It is tempting to correlate all the quartzites, or at least all the thick, pure quartzites, and there seems to be little pressing reason not to do so. The Baraboo and Watertown quartzite overlie the 1800 m.y. Old rhyolites of south-central Wisconsin (Smith, 1978; van schmus, 1978) and are overlain by other Precambrian sedimentary rocks and Cambrian sandstones (Dalziel and Dott, 1970). The Rib Mountain quartzites are intruded by the 1500-m.y.Wolf River batholith as are the Thunder Mountain and McCaslin quartzites there is thus no conflict in correlating them, but some caution seems advisable.
The genesis of the quartzites is perplexing. The sedimentary environment of the thick orthoquartzites was probably a tectonically quiet one in which prolonged weathering and reworking took place, rather like the environment which the Cambrian sandstones of Wisconsin and the Ordovician st. Peter sandstone formed. However, the Precambrian quartzites are extremely thick. The nearly vertical Rib Mountain quartzite measures nearly a mile across strike, the similarly steep McCaslin quartzite almost two miles in place the inferred thickness of the Baraboo quartzite in several places is over a mile (Dalziel and Dott, 1970, plate ii). It is hard to envision a uniform blanket of pure quartz sand accumulating to such thicknesses over much of Wisconsin. It is also hard to envision the alternative; collection of large amounts of hypermature sediments in subsiding basins without a considerable admixture of less mature sediments. Perhaps some of the observed thickness may be due to deformation, but some form of subsiding-basin interpretation seems necessary as well.
The major structure in the Mountain-Crivitz area is believed to be a tight steeply westward-plunging syncline, the McCaslin syncline. The most conspicuous marker of this structure is a quite pure quartzite, which outcrops on McCaslin mountain, the north limb of the fold, and Thunder Mountain, the hinge area. Mancuso (1960) considered a small quartz-pebble metaconglomerate lens, the Baldwin Conglomerate, to be equivalent, to the McCaslin quartzite and to form the southern limb of the fold. The general strike other bedded rocks in this region, notably the Waupee Volcanics, is in reasonable agreement with the synform concept. There seems little reason to doubt about the correlation of the McCaslin and Thunder Mountain quartzites, though the correlation of the Baldwin Conglomerate may be questionable. The detailed analysis of the McCaslin syncline is hampered by a general lack of minor deformation structures related to the larger structure and the absence of clear facing criteria in the metasedimentary rocks.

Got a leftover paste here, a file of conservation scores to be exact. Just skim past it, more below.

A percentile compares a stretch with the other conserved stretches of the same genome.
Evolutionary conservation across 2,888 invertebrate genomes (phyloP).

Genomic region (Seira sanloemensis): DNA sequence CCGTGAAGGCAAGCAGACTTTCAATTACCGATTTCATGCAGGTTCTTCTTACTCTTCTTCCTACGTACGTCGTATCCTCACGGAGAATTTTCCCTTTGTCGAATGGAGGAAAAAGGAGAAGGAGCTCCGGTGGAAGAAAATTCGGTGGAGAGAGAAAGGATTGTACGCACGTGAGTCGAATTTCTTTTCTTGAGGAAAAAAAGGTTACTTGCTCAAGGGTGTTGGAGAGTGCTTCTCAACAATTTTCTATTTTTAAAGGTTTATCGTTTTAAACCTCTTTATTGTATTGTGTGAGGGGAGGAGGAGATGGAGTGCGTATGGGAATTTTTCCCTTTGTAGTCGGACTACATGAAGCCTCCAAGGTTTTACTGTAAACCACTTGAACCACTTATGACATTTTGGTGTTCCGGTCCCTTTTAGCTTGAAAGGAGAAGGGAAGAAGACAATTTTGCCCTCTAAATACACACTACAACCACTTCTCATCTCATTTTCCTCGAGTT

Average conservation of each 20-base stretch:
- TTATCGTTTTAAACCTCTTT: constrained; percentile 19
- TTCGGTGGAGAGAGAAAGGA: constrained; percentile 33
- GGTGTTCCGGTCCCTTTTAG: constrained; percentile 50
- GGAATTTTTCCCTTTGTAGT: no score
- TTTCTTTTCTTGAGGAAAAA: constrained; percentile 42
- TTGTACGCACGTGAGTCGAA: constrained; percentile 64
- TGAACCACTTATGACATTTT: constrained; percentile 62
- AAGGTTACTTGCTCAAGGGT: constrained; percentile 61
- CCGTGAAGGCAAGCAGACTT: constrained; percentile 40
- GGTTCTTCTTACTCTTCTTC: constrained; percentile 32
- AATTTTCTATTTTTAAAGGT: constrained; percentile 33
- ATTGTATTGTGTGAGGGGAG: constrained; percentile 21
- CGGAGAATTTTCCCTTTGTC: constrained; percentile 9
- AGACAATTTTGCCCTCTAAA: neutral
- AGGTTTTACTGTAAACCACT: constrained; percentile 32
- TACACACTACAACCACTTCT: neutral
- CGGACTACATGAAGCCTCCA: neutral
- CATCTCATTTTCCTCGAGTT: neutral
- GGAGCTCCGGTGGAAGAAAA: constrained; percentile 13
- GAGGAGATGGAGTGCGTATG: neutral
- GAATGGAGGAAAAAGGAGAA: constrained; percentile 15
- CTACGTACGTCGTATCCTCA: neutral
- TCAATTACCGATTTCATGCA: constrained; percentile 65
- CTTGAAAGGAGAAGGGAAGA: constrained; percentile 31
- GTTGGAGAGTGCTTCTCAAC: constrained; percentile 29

Intrusive rocks cover most of this area. Most of the interior of the syncline is occupied by fine-grained porphyritic felsic units which Mancuso called Hagar rhyolite but which have since been reclassified into several intrusive units, most of which still retain the name "Hagar." these rocks are now considered to be part of the Wolf River batholith (Medaris and others, 1973).
The Wolf River Batholith covers at least 3600 square miles and is an anorogenic, high-level intrusion about 1450 to 1500 m.y. Old. Most of the exposed intrusive rocks of the Mountain-Crivitz area are part of this complex. Most of this batholith is made up of coarse porphyritic granite, often with rapikivi texture. Several ring complexes occur in central Wisconsin along the western margin of the batholith. Rib mountain, one of the major quartzite monadnocks of Wisconsin, is one of a series of quartzite inclusions around the margins of one of these ring complexes.
Although the geometry of the mountain area is not as neat as that of the ring complexes of central Wisconsin, the rock units in this area led Medaris and others (1973) to suggest that the rocks of the mountain area formed part of a ring complex. Is the McCaslin "syncline" actually the collapsed roof of a ring complex?
The last major Precambrian event in Wisconsin was a remarkable rifting and volcanic episode about 1100 m.y. Ago which formed the Keeweenawan complex (Craddock, 1972). The subsurface continuation of this complex, the Midcontinent Gravity High (King and Zeitz, 1971) extends from Kansas to Lake Superior, then southeast under Michigan. It has no presently known expression in northeastern Wisconsin.
Created 25 August 2004, Last Update 13 September 2018